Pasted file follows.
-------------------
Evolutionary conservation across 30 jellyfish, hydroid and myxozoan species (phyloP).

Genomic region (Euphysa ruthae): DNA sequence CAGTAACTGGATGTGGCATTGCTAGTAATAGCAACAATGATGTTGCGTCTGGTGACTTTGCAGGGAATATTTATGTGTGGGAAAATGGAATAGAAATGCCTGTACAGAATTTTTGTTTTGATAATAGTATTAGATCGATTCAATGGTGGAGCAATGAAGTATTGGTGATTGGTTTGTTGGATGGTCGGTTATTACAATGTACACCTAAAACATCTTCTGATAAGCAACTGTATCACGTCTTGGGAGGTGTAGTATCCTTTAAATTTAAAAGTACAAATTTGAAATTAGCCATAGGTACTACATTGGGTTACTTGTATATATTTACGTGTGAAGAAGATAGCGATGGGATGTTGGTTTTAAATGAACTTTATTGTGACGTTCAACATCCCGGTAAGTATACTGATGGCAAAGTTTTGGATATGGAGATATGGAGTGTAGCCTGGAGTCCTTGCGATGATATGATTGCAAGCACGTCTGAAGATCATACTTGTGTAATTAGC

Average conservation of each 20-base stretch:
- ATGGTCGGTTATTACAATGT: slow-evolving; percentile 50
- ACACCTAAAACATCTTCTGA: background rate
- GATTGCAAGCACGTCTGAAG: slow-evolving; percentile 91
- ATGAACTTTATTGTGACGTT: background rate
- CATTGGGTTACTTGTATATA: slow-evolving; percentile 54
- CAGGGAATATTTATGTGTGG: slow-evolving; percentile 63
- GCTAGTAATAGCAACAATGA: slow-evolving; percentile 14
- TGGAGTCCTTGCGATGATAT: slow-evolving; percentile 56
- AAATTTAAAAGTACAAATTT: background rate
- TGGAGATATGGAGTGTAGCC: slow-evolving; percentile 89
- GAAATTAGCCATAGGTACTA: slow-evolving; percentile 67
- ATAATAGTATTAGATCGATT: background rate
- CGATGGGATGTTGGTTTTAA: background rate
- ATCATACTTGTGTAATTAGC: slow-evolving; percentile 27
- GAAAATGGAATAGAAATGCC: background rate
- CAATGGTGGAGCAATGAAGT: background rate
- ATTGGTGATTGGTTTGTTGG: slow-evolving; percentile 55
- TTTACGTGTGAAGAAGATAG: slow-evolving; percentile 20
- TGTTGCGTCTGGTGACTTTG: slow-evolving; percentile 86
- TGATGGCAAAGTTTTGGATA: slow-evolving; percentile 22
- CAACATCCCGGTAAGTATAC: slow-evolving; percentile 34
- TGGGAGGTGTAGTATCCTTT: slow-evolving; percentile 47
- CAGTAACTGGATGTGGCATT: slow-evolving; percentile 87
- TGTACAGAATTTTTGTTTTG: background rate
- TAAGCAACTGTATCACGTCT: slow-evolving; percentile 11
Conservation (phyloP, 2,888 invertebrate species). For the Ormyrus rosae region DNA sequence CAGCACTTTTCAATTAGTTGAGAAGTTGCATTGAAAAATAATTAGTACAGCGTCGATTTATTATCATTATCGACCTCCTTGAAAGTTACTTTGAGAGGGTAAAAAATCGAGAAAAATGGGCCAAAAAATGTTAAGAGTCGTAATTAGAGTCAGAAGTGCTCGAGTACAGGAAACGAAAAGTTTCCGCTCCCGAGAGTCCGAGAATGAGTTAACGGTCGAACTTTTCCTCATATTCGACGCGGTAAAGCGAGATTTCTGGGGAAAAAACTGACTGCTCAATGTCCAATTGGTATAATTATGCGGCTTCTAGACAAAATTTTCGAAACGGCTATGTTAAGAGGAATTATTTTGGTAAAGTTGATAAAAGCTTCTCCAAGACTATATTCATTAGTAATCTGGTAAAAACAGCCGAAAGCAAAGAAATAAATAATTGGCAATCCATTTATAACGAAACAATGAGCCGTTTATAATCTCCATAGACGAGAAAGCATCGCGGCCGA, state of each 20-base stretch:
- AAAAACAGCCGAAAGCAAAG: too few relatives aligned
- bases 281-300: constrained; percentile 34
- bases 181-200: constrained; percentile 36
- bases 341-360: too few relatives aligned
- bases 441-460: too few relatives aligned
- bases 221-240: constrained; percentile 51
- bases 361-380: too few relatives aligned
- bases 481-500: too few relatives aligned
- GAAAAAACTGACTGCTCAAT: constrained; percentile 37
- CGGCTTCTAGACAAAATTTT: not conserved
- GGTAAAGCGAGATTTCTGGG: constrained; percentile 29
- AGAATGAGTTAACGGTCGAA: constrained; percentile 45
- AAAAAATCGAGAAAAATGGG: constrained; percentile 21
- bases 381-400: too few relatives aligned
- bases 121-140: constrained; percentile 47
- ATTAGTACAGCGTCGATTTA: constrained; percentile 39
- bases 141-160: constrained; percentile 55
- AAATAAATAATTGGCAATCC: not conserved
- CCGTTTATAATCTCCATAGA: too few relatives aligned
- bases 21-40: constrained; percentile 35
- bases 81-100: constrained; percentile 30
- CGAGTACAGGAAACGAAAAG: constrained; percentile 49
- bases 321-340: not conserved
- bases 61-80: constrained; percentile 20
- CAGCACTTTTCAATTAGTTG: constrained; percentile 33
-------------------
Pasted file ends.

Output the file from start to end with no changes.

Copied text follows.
Evolutionary conservation across 30 jellyfish, hydroid and myxozoan species (phyloP).

Genomic region (Euphysa ruthae): DNA sequence CAGTAACTGGATGTGGCATTGCTAGTAATAGCAACAATGATGTTGCGTCTGGTGACTTTGCAGGGAATATTTATGTGTGGGAAAATGGAATAGAAATGCCTGTACAGAATTTTTGTTTTGATAATAGTATTAGATCGATTCAATGGTGGAGCAATGAAGTATTGGTGATTGGTTTGTTGGATGGTCGGTTATTACAATGTACACCTAAAACATCTTCTGATAAGCAACTGTATCACGTCTTGGGAGGTGTAGTATCCTTTAAATTTAAAAGTACAAATTTGAAATTAGCCATAGGTACTACATTGGGTTACTTGTATATATTTACGTGTGAAGAAGATAGCGATGGGATGTTGGTTTTAAATGAACTTTATTGTGACGTTCAACATCCCGGTAAGTATACTGATGGCAAAGTTTTGGATATGGAGATATGGAGTGTAGCCTGGAGTCCTTGCGATGATATGATTGCAAGCACGTCTGAAGATCATACTTGTGTAATTAGC

Average conservation of each 20-base stretch:
- ATGGTCGGTTATTACAATGT: slow-evolving; percentile 50
- ACACCTAAAACATCTTCTGA: background rate
- GATTGCAAGCACGTCTGAAG: slow-evolving; percentile 91
- ATGAACTTTATTGTGACGTT: background rate
- CATTGGGTTACTTGTATATA: slow-evolving; percentile 54
- CAGGGAATATTTATGTGTGG: slow-evolving; percentile 63
- GCTAGTAATAGCAACAATGA: slow-evolving; percentile 14
- TGGAGTCCTTGCGATGATAT: slow-evolving; percentile 56
- AAATTTAAAAGTACAAATTT: background rate
- TGGAGATATGGAGTGTAGCC: slow-evolving; percentile 89
- GAAATTAGCCATAGGTACTA: slow-evolving; percentile 67
- ATAATAGTATTAGATCGATT: background rate
- CGATGGGATGTTGGTTTTAA: background rate
- ATCATACTTGTGTAATTAGC: slow-evolving; percentile 27
- GAAAATGGAATAGAAATGCC: background rate
- CAATGGTGGAGCAATGAAGT: background rate
- ATTGGTGATTGGTTTGTTGG: slow-evolving; percentile 55
- TTTACGTGTGAAGAAGATAG: slow-evolving; percentile 20
- TGTTGCGTCTGGTGACTTTG: slow-evolving; percentile 86
- TGATGGCAAAGTTTTGGATA: slow-evolving; percentile 22
- CAACATCCCGGTAAGTATAC: slow-evolving; percentile 34
- TGGGAGGTGTAGTATCCTTT: slow-evolving; percentile 47
- CAGTAACTGGATGTGGCATT: slow-evolving; percentile 87
- TGTACAGAATTTTTGTTTTG: background rate
- TAAGCAACTGTATCACGTCT: slow-evolving; percentile 11
Conservation (phyloP, 2,888 invertebrate species). For the Ormyrus rosae region DNA sequence CAGCACTTTTCAATTAGTTGAGAAGTTGCATTGAAAAATAATTAGTACAGCGTCGATTTATTATCATTATCGACCTCCTTGAAAGTTACTTTGAGAGGGTAAAAAATCGAGAAAAATGGGCCAAAAAATGTTAAGAGTCGTAATTAGAGTCAGAAGTGCTCGAGTACAGGAAACGAAAAGTTTCCGCTCCCGAGAGTCCGAGAATGAGTTAACGGTCGAACTTTTCCTCATATTCGACGCGGTAAAGCGAGATTTCTGGGGAAAAAACTGACTGCTCAATGTCCAATTGGTATAATTATGCGGCTTCTAGACAAAATTTTCGAAACGGCTATGTTAAGAGGAATTATTTTGGTAAAGTTGATAAAAGCTTCTCCAAGACTATATTCATTAGTAATCTGGTAAAAACAGCCGAAAGCAAAGAAATAAATAATTGGCAATCCATTTATAACGAAACAATGAGCCGTTTATAATCTCCATAGACGAGAAAGCATCGCGGCCGA, state of each 20-base stretch:
- AAAAACAGCCGAAAGCAAAG: too few relatives aligned
- bases 281-300: constrained; percentile 34
- bases 181-200: constrained; percentile 36
- bases 341-360: too few relatives aligned
- bases 441-460: too few relatives aligned
- bases 221-240: constrained; percentile 51
- bases 361-380: too few relatives aligned
- bases 481-500: too few relatives aligned
- GAAAAAACTGACTGCTCAAT: constrained; percentile 37
- CGGCTTCTAGACAAAATTTT: not conserved
- GGTAAAGCGAGATTTCTGGG: constrained; percentile 29
- AGAATGAGTTAACGGTCGAA: constrained; percentile 45
- AAAAAATCGAGAAAAATGGG: constrained; percentile 21
- bases 381-400: too few relatives aligned
- bases 121-140: constrained; percentile 47
- ATTAGTACAGCGTCGATTTA: constrained; percentile 39
- bases 141-160: constrained; percentile 55
- AAATAAATAATTGGCAATCC: not conserved
- CCGTTTATAATCTCCATAGA: too few relatives aligned
- bases 21-40: constrained; percentile 35
- bases 81-100: constrained; percentile 30
- CGAGTACAGGAAACGAAAAG: constrained; percentile 49
- bases 321-340: not conserved
- bases 61-80: constrained; percentile 20
- CAGCACTTTTCAATTAGTTG: constrained; percentile 33